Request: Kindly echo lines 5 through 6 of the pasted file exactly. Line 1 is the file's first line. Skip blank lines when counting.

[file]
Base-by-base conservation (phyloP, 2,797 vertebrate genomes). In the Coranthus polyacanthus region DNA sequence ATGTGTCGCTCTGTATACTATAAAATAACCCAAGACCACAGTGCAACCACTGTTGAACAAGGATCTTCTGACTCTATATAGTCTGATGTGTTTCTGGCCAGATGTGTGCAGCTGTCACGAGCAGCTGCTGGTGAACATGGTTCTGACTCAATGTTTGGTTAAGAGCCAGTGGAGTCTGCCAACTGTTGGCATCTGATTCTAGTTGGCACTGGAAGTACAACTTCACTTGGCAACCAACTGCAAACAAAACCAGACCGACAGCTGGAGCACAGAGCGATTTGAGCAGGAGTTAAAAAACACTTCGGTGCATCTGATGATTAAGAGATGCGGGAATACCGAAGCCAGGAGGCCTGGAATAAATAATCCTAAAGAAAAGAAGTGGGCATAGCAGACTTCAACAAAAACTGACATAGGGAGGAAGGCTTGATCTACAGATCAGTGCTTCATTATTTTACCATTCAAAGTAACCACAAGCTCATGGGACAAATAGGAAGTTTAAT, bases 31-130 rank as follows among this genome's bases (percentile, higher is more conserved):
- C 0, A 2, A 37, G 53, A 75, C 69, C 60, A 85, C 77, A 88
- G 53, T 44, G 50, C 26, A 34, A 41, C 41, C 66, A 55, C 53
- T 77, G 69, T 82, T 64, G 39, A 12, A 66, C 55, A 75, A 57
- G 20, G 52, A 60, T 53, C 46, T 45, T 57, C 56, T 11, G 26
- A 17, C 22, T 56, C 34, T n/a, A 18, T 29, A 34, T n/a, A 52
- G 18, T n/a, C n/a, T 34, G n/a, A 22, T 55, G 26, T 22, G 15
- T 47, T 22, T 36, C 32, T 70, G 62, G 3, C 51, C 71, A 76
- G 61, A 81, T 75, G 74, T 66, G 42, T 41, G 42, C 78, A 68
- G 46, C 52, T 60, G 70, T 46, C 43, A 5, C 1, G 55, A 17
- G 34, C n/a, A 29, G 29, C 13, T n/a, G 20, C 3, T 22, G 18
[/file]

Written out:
- G 20, G 52, A 60, T 53, C 46, T 45, T 57, C 56, T 11, G 26
- A 17, C 22, T 56, C 34, T n/a, A 18, T 29, A 34, T n/a, A 52